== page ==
Driven Ground not connected?

edited February 2017 in Ganglion
Based on the open source schematics for the ganglion board, it looks like driven ground is not being used in any functional way for EEG/EMG acquisition (it's connected to input protection, and there's a voltage follower but it's not connected to anything else). What's going on here?


  • wjcroftwjcroft Mount Shasta, CA
    I believe I heard Joel mention that they did testing with DRL both connected and disconnected, but found no significant improvement in CMRR. (Common Mode Rejection Ratio.) So vestigial circuit elements may be present but not wired. Joel @biomurph may comment further.

  • edited February 2017
    Interesting... so the ground electrode is not being used at all? To be clear, I'm talking about the label D_G/driven ground, which is supposed to be connected to the ground reference electrode. Where would it be connected if it wasn't vestigial?

    Thanks :)
  • wjcroftwjcroft Mount Shasta, CA
    Ground is not the same as Driven Ground. DRL, "driven right leg" is a derived injected signal, that is 180 degrees out of phase with the common mode noise, typically mains noise. The injected low level signal cancels some of the mains noise. Some amps do this injection, some do not.

    So in short, ground exists and is used in all EEG. Ganglion may not have driven ground, if it was tested and found to not improve the CMRR.

    Does that make sense?
  • We're on the same page I believe. For context, I have personally implemented an EMG acquisition system based around the ADS1298. When I say 'ground electrode', I am referring to the same DRL/RLD (right leg drive) electrode as you, not electrical ground. This is the electrode that should normally be placed on the elbow in a conventional EMG system. 

    I do see that there is an implementation of the right leg drive in the Ganglion schematics, but it never actually gets connected to the electrode itself, meaning that anyone using the Ganglion would get the exact same performance with nothing connected to the pin labeled D_G that they would with an electrode there. I found this confusing because the getting started guide indicates that you should connect an electrode to D_G, but based on the schematic, it wasn't being used anywhere. The main reason I asked about it is because based on my experience, I find it surprising that you got the same CMRR without using a DLR/RLD circuit; I know that on my system there's a significant difference in signal noise when the elbow/ground electrode  is connected vs. when it is not. However, my system doesn't have instrumentation amps before the inputs to the ADS1298 (the device has them built in); perhaps that's the reason your CMRR is so good?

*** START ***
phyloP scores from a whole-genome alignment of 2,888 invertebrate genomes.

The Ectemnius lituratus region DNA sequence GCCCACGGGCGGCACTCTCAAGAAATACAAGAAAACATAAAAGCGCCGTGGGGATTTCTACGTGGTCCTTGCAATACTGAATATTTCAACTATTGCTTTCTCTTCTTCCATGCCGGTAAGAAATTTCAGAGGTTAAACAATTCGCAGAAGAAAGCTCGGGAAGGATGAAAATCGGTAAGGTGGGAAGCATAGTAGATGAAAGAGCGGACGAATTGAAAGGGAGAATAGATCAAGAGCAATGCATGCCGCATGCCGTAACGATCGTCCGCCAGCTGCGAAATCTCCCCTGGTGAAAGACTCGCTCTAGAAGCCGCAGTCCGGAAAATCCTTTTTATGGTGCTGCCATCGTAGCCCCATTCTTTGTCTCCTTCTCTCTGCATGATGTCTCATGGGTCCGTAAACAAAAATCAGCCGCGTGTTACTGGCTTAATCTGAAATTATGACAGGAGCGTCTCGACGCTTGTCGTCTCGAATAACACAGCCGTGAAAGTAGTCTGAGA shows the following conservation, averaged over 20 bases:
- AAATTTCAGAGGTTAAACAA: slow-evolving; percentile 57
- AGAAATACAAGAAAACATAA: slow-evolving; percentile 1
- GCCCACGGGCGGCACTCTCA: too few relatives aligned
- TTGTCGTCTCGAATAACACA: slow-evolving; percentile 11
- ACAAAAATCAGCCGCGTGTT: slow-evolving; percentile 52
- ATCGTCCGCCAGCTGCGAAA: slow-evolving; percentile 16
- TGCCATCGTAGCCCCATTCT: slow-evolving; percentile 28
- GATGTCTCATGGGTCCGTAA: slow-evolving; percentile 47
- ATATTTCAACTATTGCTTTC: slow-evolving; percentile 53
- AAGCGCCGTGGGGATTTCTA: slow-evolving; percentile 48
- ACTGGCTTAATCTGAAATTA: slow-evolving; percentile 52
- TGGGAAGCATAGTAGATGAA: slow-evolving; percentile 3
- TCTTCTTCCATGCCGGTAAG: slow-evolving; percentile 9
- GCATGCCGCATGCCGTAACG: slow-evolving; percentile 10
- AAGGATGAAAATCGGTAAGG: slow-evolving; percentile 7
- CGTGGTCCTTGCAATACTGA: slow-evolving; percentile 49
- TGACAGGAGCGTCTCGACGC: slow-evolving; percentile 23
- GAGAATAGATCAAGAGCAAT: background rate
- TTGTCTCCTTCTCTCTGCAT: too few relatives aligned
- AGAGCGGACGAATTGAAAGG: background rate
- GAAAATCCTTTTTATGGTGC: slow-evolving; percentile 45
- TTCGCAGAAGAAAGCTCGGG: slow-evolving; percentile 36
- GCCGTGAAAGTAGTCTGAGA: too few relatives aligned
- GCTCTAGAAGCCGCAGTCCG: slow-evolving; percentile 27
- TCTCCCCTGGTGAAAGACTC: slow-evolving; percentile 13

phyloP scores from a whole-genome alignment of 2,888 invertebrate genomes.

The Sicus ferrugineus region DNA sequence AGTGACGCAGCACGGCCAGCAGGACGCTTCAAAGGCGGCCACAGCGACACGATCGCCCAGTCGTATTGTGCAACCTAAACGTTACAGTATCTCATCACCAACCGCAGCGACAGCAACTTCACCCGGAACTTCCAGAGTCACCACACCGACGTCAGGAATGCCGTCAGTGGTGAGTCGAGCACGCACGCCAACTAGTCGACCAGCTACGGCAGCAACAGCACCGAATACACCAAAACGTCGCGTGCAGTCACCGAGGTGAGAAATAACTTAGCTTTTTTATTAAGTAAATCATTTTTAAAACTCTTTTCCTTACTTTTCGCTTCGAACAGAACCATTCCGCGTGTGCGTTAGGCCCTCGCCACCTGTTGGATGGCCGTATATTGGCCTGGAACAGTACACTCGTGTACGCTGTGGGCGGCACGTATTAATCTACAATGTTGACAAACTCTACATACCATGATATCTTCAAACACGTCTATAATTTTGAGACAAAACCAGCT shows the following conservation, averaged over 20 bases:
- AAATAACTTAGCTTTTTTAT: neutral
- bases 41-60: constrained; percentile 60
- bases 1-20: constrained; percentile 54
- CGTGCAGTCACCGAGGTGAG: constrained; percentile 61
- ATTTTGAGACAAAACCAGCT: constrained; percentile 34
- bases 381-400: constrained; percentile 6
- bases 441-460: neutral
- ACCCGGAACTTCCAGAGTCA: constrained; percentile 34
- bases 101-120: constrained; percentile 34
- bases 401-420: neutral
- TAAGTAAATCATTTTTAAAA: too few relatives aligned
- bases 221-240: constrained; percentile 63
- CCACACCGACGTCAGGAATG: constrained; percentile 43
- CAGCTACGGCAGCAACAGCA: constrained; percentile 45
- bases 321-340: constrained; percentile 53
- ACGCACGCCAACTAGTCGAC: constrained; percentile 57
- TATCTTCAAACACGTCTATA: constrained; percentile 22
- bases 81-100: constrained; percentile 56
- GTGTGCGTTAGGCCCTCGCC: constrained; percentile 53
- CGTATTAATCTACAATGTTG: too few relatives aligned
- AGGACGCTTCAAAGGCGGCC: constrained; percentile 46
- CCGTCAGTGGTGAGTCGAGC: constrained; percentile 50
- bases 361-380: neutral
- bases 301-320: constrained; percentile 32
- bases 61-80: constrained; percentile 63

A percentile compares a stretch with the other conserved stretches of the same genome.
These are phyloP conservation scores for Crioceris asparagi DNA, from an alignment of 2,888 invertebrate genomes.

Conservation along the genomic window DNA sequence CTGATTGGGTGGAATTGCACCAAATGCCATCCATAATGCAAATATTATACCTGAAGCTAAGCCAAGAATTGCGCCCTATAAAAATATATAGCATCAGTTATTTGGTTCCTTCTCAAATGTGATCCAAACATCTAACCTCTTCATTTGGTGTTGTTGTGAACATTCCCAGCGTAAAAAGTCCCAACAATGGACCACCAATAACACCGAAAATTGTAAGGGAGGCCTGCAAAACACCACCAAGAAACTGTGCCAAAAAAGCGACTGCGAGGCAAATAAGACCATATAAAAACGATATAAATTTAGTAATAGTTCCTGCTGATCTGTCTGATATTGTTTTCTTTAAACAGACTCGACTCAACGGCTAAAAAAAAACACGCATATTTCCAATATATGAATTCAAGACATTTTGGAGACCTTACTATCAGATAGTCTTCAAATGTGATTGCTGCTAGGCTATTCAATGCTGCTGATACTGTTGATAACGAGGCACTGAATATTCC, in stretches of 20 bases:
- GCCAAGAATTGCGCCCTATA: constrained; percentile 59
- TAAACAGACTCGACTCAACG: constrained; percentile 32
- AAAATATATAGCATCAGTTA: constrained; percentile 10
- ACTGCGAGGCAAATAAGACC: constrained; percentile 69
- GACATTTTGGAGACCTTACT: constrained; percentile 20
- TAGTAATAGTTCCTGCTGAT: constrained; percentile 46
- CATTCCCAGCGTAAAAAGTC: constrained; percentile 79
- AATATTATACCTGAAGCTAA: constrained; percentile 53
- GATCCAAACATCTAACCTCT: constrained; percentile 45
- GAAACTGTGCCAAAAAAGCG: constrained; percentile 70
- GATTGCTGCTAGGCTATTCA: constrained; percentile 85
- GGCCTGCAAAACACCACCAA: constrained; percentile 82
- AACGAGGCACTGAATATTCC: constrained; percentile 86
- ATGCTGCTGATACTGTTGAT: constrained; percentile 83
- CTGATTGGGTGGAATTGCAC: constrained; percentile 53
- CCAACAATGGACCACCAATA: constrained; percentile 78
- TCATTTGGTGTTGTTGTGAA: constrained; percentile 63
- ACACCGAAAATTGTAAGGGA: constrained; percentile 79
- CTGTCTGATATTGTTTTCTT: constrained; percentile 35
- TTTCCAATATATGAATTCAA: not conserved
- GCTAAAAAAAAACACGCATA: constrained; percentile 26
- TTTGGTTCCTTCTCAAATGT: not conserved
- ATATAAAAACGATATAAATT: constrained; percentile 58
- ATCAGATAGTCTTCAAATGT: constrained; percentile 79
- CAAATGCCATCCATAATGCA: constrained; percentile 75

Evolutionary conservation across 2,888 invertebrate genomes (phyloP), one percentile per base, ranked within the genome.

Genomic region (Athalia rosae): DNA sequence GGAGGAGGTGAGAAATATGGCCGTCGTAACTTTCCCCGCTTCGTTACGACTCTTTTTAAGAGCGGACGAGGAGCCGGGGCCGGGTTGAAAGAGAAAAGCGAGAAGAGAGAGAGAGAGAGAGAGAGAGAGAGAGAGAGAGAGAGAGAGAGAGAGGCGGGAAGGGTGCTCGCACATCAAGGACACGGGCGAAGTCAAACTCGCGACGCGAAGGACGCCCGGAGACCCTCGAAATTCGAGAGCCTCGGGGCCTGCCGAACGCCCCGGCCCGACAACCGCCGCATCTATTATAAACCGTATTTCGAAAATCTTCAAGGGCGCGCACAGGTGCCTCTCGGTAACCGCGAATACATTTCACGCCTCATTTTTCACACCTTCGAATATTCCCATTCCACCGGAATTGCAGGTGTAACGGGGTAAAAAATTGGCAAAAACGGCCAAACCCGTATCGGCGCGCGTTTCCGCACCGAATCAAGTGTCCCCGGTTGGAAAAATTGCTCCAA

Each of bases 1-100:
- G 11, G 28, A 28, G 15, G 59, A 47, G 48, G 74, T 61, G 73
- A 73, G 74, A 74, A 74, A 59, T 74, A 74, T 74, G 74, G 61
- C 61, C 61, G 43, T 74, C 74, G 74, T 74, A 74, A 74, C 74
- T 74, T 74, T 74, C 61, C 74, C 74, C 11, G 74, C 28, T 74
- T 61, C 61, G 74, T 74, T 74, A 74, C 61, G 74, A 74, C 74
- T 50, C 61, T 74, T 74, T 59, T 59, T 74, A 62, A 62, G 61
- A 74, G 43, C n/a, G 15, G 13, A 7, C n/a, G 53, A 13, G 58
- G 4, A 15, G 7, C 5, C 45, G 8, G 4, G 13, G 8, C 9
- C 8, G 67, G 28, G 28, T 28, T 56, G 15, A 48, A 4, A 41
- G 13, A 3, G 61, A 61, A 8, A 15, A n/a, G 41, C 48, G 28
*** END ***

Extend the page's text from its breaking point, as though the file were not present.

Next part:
Thanks for taking the time to answer my questions! 
  • wjcroftwjcroft Mount Shasta, CA
    I'm imagining Joel @biomurph may have some comments here. But I understand the lab is pretty busy just getting gear out the door.
  • biomurphbiomurph Brooklyn, NY
    The D_G pin on the Ganglion is connected to the output of a follower circuit that outputs 1.5V. This is the '0V' in our circuit. In the design phase we never saw any better CMRR between the D_G or a DRL/RLD type circuit with inverted common mode. 
    It is recommended that you connect an electrode to your skin that goes to the D_G output to ensure that your body and the Ganglion both agree on what '0V' is.
  • edited July 2017
    I didn't notice your reply! Looking back it appears I misunderstood the role of your driven ground circuit. What you're saying makes perfect sense. 
    Thanks for helping me out :)

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